Sunday, April 14, 2013

Yom Hazikaron in Raanana

The Raanana municipality ran a beautiful ceremony for Yom Hazikaron - Remembrance Day.

The event was held (as it is every year) in front of the Yad L'Banim [1] building, whose courtyard also functions as the city square. The square was also used for Holocaust Memorial Day and is used for other events like concerts and the annual sukkot market.

There were few people there when I showed up at 7:00. By 8:00, I estimated the crowd to be over 6,000 people. It eventually swelled to around 8,000 or so. The people spilled over into and across the streets beside the square. Police kept the streets closed down for the ceremony, which included Ahuza street, Raanana's main artery.

There was complete unity of religious and secular, old and young, left and right, native and immigrant. Everyone stood for the siren at 8:00. The speeches and sad, poignant songs had biblical or ritual references. Everyone, secular or religious, stood up as the haredi chief Rabbi of Raanana walked up to the podium; he spoke about connection of between today's soldiers and the armies who fought the Pelishtim during the time of King Saul.

The ceremony included recitations of the names of all soldiers and terror victims from Raanana, from the early 1920s until just last year. Along with the names were pictures and personal details. Some of the relatives, together with young soldiers, laid wreaths. The square was draped with projections of faces and/or rolling clouds or fire at different times, and there was live music, a singer, a clarinetist, and a hazan to read El Malei Rachamim.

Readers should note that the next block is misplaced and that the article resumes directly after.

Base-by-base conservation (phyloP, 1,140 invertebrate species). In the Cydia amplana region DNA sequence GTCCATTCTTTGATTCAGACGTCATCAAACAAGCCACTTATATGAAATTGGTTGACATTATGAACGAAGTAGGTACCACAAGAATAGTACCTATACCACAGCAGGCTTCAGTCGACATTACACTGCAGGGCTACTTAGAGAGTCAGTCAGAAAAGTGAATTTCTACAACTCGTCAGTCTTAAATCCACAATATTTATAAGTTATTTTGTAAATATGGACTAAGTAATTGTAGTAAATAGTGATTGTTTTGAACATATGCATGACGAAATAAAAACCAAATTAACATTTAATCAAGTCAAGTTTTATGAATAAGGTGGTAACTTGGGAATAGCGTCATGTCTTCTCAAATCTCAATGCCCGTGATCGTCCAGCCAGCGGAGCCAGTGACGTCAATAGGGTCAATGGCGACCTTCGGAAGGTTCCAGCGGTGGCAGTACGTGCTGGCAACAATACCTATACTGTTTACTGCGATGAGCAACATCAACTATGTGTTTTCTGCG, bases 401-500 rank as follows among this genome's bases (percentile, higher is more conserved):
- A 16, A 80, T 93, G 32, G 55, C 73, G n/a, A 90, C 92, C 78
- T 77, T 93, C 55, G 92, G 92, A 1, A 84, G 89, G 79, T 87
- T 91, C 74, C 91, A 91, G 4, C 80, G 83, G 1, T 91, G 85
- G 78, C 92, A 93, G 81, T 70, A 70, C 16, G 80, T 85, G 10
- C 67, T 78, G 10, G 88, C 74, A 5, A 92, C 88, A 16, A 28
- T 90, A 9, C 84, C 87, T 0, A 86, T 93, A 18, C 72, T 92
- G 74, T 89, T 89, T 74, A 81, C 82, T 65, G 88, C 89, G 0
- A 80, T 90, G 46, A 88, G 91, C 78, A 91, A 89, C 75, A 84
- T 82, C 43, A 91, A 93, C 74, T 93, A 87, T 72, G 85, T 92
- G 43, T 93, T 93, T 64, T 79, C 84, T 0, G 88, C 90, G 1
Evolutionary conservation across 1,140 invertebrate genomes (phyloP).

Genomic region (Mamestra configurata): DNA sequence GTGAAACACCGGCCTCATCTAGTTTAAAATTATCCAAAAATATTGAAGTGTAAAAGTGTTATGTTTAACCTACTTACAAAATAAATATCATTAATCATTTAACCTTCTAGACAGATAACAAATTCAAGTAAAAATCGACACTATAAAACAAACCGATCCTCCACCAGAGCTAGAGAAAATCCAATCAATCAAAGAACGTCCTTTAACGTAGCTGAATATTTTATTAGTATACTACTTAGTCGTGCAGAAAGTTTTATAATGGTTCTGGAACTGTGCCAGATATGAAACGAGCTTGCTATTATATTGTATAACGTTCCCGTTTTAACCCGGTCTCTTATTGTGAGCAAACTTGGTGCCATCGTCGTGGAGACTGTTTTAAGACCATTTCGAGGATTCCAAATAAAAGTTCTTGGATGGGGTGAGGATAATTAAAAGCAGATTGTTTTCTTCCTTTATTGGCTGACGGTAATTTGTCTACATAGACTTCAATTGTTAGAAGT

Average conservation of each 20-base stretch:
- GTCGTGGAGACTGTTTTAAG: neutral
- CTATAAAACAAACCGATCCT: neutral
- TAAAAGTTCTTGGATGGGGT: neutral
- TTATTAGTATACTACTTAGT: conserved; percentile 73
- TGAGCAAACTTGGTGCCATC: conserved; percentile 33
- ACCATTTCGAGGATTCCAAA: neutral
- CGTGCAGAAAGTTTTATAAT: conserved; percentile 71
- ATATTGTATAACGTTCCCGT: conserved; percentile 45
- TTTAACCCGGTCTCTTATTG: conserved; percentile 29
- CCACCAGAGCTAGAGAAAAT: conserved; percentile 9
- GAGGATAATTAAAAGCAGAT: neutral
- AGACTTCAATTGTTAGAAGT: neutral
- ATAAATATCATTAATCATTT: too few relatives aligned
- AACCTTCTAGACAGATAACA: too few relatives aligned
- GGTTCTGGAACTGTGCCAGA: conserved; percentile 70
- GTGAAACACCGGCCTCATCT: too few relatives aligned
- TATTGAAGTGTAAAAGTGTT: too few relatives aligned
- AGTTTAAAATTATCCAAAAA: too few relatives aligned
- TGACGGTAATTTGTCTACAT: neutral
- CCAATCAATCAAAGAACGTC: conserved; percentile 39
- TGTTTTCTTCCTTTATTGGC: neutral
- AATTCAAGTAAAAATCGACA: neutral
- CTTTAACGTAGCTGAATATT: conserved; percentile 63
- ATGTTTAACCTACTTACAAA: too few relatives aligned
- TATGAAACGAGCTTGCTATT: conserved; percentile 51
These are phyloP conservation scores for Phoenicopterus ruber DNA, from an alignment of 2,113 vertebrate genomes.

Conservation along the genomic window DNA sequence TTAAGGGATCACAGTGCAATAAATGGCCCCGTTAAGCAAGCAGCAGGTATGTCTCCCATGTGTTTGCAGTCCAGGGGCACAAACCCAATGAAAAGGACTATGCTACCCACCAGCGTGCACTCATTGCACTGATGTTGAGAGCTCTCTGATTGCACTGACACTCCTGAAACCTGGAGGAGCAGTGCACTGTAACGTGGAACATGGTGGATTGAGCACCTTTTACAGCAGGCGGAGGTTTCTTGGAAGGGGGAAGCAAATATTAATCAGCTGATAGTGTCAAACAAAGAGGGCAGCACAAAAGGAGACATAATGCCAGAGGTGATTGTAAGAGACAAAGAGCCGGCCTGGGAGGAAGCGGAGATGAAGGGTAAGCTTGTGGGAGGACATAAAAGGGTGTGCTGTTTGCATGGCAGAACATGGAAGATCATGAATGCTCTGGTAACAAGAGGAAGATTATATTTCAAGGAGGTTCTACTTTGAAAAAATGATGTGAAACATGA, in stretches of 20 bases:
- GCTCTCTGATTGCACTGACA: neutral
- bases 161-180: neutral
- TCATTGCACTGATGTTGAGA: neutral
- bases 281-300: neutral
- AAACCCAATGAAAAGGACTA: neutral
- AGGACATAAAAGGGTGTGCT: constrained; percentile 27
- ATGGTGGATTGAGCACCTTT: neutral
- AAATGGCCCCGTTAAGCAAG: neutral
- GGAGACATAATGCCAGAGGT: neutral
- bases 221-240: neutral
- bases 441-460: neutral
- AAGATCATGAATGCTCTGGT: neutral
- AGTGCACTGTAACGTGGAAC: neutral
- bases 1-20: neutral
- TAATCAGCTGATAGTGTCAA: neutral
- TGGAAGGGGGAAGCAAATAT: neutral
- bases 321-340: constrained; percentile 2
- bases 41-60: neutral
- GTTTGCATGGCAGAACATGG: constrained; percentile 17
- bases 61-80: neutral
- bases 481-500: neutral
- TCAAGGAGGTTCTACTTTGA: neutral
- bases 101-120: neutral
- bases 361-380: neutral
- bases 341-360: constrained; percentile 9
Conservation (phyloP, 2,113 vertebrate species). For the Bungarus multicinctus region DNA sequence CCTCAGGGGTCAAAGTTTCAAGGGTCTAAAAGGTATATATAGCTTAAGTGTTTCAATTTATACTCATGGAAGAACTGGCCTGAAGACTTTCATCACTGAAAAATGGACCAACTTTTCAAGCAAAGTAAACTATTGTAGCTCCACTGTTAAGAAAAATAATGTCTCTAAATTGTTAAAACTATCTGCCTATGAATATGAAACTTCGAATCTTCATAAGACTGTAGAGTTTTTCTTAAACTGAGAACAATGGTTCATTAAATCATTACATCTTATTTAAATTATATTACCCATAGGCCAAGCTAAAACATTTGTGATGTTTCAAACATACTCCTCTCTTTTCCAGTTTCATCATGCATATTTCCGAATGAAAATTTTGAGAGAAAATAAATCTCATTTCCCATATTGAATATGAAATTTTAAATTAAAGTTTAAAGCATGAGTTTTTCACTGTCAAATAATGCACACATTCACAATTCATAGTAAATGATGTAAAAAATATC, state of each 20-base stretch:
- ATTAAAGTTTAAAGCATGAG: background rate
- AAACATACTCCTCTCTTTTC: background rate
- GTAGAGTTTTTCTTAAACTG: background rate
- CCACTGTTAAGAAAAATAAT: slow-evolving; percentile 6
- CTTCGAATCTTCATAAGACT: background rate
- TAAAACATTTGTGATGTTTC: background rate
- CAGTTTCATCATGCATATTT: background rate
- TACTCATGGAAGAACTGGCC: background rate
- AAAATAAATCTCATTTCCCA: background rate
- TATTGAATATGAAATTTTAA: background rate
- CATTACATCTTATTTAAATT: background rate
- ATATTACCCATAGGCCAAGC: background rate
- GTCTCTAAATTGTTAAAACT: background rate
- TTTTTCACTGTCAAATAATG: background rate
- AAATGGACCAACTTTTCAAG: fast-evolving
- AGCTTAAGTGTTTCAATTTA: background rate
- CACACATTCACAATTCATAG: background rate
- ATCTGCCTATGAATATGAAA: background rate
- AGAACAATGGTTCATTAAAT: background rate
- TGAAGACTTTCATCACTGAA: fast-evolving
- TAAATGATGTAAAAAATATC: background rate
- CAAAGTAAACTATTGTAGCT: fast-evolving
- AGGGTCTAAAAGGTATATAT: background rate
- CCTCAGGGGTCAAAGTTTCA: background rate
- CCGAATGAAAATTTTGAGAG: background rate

I felt that this, or something like it, must be happening in each town around Israel: whole populations stopped to pay tribute to their fallen soldiers, every name read out and remembered, year after year. I never went to a ceremony like this in Jerusalem (usually I went to something small in the local synagogue), but it felt right to go to this one. Maybe it's Raanana, which seems to have a kind of unity that I hadn't noticed and I haven't seen elsewhere. Or maybe it's because my own son is now in the army.

[1] Yad L'Banim is an organization dedicated to fallen Israeli soldiers.
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